When Rusty Rueff was in charge of human resources at Electronic Arts (EA), the top global video game company, his skills made him a recognized leader in talent management. Today, Rueff uses those same skills as the CEO of a copyright management firm. In Talent Force, he and Hank Stringer, the CEO of Q Talent Partners and founder of Hire.com, tell other company leaders what they need to know about the people who keep them in business.
First, they explain that building great teams should be the highest priority of every company, and great teams require talented people who have the specific skills and know-how to get the job done. They add that talented employees must get the resources they need, such as money, people, time and executive support, and strong feedback mechanisms that can help them track their results so they can quickly change course when necessary. As advocates of building teams by putting talented people in the right place at the right time, the authors explain that “great teams must be empowered with the freedom and flexibility to find and execute great solutions — and do it now.”
In Talent Force, the authors describe how company leaders can find, attract and retain high-quality talent for today's global economy. They explain that by working to recognize, attain, nurture and develop the spectrum of talent in an organization, leaders will be able to realize the true potential of the organization and make it more successful.
To remain competitive, the authors write, every organization must create a plan to get the right talent and ensure that talent is available for the work that needs to be done today and in the future. By showing the talent market demands around the globe, the authors explore the evolving demographics, technologies and economies that create challenges and opportunities for companies in their search for quality talent. They point out that certain industries worldwide are moving toward a talent shortage, including medicine and many other science-related disciplines. They predict that the United States will see local shortages of talent in technology, accounting and finance industries, as well as in jobs that require science and math expertise. The authors add that the market for skilled, educated, high-quality talent always remains competitive.
Once the authors have described their vision for the future of companies and their need for high-quality talent, they show company leaders how their strategic recruiting capabilities can become a critical component of their business. After showing them how others have developed long-term goals and adopted a more strategic approach to attracting and retaining the best people, the authors outline the role of the “Chief Talent Officer.”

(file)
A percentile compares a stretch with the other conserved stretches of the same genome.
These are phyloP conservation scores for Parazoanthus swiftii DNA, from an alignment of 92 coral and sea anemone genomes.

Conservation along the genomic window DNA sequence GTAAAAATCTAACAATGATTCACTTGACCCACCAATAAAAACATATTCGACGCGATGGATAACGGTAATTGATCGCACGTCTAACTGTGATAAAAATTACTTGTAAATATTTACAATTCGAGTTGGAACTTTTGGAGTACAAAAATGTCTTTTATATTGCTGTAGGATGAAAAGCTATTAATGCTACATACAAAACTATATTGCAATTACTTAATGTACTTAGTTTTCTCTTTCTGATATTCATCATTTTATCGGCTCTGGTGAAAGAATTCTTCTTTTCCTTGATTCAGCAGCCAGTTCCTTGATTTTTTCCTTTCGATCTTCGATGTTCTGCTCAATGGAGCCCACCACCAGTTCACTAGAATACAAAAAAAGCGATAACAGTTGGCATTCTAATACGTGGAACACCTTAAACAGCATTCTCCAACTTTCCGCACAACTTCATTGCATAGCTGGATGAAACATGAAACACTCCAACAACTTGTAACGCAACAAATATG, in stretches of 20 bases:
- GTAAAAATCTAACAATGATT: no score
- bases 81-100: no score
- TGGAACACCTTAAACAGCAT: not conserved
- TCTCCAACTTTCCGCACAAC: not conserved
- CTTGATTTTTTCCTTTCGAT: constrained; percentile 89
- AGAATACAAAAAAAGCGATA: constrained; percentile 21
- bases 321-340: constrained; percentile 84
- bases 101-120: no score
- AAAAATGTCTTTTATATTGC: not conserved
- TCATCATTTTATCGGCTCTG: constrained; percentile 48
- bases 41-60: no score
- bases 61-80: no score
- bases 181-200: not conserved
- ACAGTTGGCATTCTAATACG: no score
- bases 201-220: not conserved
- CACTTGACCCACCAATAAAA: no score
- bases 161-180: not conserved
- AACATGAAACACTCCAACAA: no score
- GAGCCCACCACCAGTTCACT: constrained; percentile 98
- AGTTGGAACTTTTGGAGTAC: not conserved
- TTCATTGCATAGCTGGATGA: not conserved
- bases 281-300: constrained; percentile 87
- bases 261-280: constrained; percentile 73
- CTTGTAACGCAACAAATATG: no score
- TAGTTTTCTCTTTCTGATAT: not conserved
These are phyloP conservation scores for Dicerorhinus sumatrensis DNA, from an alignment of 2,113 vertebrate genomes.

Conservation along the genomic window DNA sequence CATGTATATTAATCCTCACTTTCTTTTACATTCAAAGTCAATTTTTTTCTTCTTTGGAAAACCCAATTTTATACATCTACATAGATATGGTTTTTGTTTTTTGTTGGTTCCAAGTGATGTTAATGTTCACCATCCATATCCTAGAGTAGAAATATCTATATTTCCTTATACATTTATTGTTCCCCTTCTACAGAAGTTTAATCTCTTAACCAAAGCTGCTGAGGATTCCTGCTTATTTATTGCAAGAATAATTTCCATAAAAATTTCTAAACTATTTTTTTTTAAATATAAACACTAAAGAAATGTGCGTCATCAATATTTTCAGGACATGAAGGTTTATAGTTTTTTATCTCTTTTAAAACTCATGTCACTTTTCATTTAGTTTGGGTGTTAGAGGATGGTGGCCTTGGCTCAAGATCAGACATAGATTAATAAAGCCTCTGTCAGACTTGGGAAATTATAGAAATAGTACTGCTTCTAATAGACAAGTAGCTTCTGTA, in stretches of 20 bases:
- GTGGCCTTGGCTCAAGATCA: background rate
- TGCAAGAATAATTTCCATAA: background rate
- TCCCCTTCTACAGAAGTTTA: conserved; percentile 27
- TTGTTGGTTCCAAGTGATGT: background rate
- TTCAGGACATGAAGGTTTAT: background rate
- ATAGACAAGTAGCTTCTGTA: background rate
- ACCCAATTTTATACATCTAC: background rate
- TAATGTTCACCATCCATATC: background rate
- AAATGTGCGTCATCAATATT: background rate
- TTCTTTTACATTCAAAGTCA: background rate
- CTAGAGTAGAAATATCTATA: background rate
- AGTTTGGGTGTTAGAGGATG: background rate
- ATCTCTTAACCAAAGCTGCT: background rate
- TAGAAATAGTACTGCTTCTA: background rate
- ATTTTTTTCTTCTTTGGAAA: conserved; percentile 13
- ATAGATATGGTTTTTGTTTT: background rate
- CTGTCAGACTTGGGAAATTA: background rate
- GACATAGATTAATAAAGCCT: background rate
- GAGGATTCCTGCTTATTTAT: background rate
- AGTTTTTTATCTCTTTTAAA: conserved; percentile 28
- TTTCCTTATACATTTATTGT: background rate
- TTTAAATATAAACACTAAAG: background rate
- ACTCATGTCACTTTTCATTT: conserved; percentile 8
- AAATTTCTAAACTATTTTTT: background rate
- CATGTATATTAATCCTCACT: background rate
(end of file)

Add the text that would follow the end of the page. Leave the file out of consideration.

The authors write that if a company wants to ensure its success, it must have a strategic integration point person for its talent objectives. This Chief Talent Officer, the authors explain, ensures “that the talent organization is empowered with the responsibility, knowledge and tools to add strategic value to the business and achieve bottom-line results.” To be successful, they add, this person should be an executive, be respected in the organization, possess a strong business background, have CEO support and be able to communicate directly with other department leaders.
Next, the authors describe the roles of the people who will support this executive. These roles include the recruiter who “sells” the company's employment experience with compelling messages, the administrator who keeps tabs on everything, the technologist who can implement the company's employment messages online and the data analyst who ensures the company is reaching the right people with the right messages. The authors point out that Novotus, for example, uses these roles to recruit talent for its client companies. While demonstrating how the roles interact, the authors show HR leaders how excellent processes and technology can support a team environment.
A section that describes how companies can create the right talent brand offers the interconnections that need to be made between a company's marketing team and its recruiters. To determine the compelling link between the company, its philosophies, goals, principles and talent, the authors urge company leaders to ask themselves, “What is the essence of the company, and what is it about that essence that makes candidates feel like they want to be part of it all?”
Why We Like This Book
Talent Force explains more than the creation of a new executive role for HR leaders: It also describes the competitive advantage that relationship recruiting creates. Although the technology of automatic applicant filters is discussed, the authors write that the human element must remain in the screening process. By outlining the attributes of great recruiters and the new resources they can use, the authors build a firm foundation for talent success. Copyright © 2006 Soundview Executive Book Summaries